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Monday, March 4, 2013

Hollywood Book Club: You'll Never Eat Lunch in this Town Again

Julia Phillips' You’ll Never Eat Lunch in this Town Again is a book with a score to settle. Scores, actually. When it was first published in 1991, it was considered a scandalous, career ending book. Read 22 years after the fact it seems, not tame exactly, but certainly not measurably worse than any other book about Hollywood in the 1970s and 80s. The worst offenders in her book are protected by pseudonyms and the revelations about those she does name aren’t exactly shocking – particularly when you take into account that these are the memories of a crackhead. The only truly shocking thing about Lunch is that for all the posturing Phillips does about her importance to the “New Hollywood” era, she doesn’t actually do much to explain what she actually did to think she deserves that distinction.

Phillips was, in many ways, an admirable person. If even a fraction of the people on earth had the level of drive and ambition she had in her post-college through early Hollywood years, the world would be a very different place – a more productive and more richly artistic place. That she was tenacious enough to be a successful film producer is in itself amazing. There aren’t a ton of female film producers now; she got her start in the early 1970s and, at the age of only 29, became the first woman to win an Oscar for Best Picture for producing The Sting. She would go on to produce Taxi Driver and Close Encounters of the Third Kind, being fired from the latter during post-production as she descended to the depths of drug addiction.

During the course of Lunch, Phillips guides us from her childhood, spending much time describing her difficult relationship with her mother (a relationship which remains difficult even after her mother’s death), her fraught relationship with her producing partner and eventual ex-husband, Michael Phillips, and her long and ugly experience with addiction. By the time Phillips reaches bottom, she’s holed up in one room of her house, freebasing and barely alive while her daughter is in another room. Phillips spares no detail about her experiences with addiction, revealing both the expense of the addiction (approximately $120,000 spent on cocaine alone), the psychological toll of the often violent relationships she had with fellow drug addicts, and how even after going through recovery, she never truly “recovered” from her experience. One of the saddest passages in the book describes a rehabbed Phillips half-heartedly getting back into the producing game, all the fire that she had when she first started out having been extinguished by years of drugs abuse and time spent in the Hollywood wilderness.

Lunch purports to be a takedown of the Hollywood “Boys Club” and Phillips sketches many of the powerful male players with contempt, discussing at length the way she was underestimated and undervalued for being a woman, and viewing her gender as the primary reason for having been exiled from the centre of power and influence following Close Encounters. While there likely is some truth to Phillips' assertion that because she was a woman there was a degree to which those in power wanted to put her in her place, whereas had she been a man she would have been protected by them instead, it also has to be acknowledged that Phillips was a self-destructive mess who, had she not been in a position of wealth and privilege, would never have had even half the opportunities she did to turn her life around. Phillips’ gender may have been the reason why she wasn’t given a second chance, but that doesn’t make her any less responsible for having thrown away her career in the first place by choosing a life of decadence. It is unfair that men who behaved just as badly as she did were allowed to pick their careers back up, but that doesn’t absolve her of her behavior.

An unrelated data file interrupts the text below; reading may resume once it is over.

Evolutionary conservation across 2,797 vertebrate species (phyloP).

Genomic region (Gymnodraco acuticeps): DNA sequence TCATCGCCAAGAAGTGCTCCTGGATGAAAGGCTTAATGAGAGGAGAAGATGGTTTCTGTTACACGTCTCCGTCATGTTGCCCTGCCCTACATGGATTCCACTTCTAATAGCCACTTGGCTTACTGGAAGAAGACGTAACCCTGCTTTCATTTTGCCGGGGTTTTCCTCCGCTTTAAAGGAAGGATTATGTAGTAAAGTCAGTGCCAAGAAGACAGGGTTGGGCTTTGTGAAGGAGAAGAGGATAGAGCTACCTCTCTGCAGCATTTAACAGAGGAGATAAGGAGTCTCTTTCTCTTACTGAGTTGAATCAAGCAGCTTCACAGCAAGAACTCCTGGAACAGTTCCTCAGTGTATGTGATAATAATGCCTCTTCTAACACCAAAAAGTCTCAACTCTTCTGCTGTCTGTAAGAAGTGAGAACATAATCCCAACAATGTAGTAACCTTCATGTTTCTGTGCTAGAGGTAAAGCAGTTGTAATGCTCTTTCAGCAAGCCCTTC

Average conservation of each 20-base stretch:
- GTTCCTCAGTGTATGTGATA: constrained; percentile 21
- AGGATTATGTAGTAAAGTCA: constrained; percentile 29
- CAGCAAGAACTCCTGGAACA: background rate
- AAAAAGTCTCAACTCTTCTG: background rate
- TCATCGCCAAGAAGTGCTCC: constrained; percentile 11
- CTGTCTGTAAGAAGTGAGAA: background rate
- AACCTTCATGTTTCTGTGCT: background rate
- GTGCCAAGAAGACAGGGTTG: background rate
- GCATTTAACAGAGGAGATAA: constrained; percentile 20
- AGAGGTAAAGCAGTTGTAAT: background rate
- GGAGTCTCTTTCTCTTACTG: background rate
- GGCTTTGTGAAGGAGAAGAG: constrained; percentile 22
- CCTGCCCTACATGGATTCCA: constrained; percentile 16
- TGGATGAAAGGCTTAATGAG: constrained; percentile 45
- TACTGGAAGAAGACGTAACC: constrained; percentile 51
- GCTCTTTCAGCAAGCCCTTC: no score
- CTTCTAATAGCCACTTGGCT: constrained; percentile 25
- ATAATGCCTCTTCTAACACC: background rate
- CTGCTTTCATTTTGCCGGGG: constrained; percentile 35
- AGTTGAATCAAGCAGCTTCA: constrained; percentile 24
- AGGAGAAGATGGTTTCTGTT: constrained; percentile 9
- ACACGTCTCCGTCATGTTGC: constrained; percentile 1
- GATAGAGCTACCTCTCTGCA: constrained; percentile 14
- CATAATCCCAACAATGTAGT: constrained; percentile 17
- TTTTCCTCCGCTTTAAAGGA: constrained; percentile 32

Phillips throws a lot of blame around and in the process reveals some fascinating insights into how the Hollywood game is played, but the greatest shortcoming of Lunch is that it fails to really establish how Phillips came to be a player herself, or the role that she played in the films that she helped get made. Want to know about the making of The Sting? Too bad. Lunch will tell you how the project first started to come together, and what it was like to win an Oscar (not to mention exactly what drugs Phillips took on Oscar night), but everything in between is skipped over without a word. More information is provided about the making of Close Encounters but, then, it has to be in order to justify the vitriol with which she relates her final falling out with Steven Spielberg, and to provide the context for the battle of wills she engages in with Francois Truffaut. There are a lot of holes in the narrative and as a result the book never truly comes together.

You’ll Never Eat Lunch in this Town Again is not a book devoid of value – when Phillips is able to reconstruct with some clarity the inner workings of behind-closed-doors Hollywood, the book can actually be quite fascinating. The problem is that those passages come in spurts and aren’t really representative of the book as a whole. As the book nears the end and it becomes apparent that it’s far too navel gazey to be the “real deal,” it actually becomes a bit of a tedious read. To be clear, I don’t doubt that Julia Phillips was a seminal figure of the New Hollywood era, but she really didn’t do a great job as explaining why.

Next Month: The Making of the African Queen, or How I Went to Africa with Bogart, Bacall and Huston and Almost Lost My Mind

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